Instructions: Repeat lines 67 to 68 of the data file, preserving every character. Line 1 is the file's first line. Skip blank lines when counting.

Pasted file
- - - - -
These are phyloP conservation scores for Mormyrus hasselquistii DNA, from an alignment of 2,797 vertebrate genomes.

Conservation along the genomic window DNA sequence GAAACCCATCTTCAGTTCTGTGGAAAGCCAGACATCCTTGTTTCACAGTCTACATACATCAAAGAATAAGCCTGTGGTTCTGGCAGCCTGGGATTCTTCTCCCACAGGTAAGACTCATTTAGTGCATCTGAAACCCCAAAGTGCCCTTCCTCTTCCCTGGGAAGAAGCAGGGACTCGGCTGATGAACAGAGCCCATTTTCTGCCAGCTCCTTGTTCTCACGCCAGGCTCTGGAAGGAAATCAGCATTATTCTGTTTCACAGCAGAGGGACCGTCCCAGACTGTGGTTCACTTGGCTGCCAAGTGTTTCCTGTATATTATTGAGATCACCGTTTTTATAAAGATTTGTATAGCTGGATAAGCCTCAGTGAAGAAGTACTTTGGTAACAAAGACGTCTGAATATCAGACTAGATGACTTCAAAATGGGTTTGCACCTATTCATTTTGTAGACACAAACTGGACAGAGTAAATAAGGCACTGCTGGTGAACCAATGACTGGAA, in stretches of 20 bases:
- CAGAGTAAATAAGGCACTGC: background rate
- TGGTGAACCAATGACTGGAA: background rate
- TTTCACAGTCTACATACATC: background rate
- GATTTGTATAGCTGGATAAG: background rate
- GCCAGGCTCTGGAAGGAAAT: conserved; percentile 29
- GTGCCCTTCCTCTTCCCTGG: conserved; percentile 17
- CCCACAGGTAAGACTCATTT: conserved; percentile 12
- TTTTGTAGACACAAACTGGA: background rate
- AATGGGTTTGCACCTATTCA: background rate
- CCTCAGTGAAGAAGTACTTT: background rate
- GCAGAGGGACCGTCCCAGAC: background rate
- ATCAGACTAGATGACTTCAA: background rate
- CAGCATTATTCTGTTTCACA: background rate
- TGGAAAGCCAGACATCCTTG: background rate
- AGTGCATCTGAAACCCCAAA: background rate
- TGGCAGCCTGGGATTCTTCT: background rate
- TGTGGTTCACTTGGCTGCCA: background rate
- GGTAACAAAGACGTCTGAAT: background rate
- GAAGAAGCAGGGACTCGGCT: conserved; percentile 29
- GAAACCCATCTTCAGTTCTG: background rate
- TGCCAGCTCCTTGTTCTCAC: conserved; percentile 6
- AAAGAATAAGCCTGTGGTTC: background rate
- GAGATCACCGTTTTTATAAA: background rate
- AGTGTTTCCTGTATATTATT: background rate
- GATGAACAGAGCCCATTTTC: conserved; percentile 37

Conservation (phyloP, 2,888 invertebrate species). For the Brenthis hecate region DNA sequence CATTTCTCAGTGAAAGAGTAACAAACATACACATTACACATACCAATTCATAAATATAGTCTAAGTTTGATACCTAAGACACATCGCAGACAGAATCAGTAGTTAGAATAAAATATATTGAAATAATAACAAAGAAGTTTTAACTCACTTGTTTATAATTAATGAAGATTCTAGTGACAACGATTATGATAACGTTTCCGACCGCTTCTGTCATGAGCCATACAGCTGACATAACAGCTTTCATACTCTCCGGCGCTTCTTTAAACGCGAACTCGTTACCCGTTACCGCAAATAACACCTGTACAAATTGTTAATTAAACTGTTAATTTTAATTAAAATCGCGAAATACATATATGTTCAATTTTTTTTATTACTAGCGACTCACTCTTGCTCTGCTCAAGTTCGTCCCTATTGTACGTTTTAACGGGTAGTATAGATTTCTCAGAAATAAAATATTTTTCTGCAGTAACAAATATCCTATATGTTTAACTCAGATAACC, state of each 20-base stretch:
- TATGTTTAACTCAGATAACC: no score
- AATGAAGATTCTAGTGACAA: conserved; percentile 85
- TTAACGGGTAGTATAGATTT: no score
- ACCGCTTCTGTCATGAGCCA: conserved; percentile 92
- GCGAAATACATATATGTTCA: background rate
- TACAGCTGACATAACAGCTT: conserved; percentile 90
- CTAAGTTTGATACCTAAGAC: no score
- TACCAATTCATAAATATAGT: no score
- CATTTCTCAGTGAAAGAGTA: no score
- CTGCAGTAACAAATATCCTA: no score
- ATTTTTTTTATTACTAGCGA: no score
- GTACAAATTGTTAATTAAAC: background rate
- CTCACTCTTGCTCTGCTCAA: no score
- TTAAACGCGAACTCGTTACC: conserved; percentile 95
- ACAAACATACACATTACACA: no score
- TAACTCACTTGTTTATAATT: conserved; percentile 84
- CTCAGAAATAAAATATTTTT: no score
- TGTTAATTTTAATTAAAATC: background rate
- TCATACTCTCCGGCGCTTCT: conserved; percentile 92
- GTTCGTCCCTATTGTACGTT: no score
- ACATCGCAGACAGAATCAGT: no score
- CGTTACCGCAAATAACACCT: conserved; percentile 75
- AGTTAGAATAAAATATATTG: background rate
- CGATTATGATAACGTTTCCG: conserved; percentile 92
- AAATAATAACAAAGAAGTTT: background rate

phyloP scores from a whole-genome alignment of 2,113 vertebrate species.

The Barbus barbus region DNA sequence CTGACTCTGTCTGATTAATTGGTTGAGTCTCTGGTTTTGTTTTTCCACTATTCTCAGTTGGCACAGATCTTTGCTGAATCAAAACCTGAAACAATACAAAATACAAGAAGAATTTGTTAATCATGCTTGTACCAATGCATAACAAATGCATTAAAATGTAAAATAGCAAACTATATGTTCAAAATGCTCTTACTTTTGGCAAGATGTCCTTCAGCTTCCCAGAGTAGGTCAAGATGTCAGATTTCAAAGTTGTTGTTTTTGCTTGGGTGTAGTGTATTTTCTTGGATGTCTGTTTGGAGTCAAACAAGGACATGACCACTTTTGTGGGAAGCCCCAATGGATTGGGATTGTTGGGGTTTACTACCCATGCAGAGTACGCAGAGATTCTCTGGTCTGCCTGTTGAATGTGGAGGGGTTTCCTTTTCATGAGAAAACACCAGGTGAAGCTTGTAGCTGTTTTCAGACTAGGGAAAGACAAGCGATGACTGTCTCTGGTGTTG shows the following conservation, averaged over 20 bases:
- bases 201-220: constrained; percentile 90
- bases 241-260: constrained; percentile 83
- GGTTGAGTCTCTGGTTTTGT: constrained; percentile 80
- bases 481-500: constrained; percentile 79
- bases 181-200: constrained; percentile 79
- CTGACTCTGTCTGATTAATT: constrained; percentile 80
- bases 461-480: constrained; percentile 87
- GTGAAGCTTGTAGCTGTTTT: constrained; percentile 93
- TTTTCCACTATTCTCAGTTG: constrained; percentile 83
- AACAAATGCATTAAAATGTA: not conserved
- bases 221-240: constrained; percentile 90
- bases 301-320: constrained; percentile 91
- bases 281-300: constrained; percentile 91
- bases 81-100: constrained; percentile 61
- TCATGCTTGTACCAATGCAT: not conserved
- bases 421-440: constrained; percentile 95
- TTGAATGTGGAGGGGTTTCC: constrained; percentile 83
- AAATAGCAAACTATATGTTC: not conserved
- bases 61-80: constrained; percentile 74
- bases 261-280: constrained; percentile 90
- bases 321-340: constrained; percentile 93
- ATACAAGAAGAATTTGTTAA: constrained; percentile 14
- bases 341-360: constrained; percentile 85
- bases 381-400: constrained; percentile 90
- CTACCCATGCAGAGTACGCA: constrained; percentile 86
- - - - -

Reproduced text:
- bases 301-320: constrained; percentile 91
- bases 281-300: constrained; percentile 91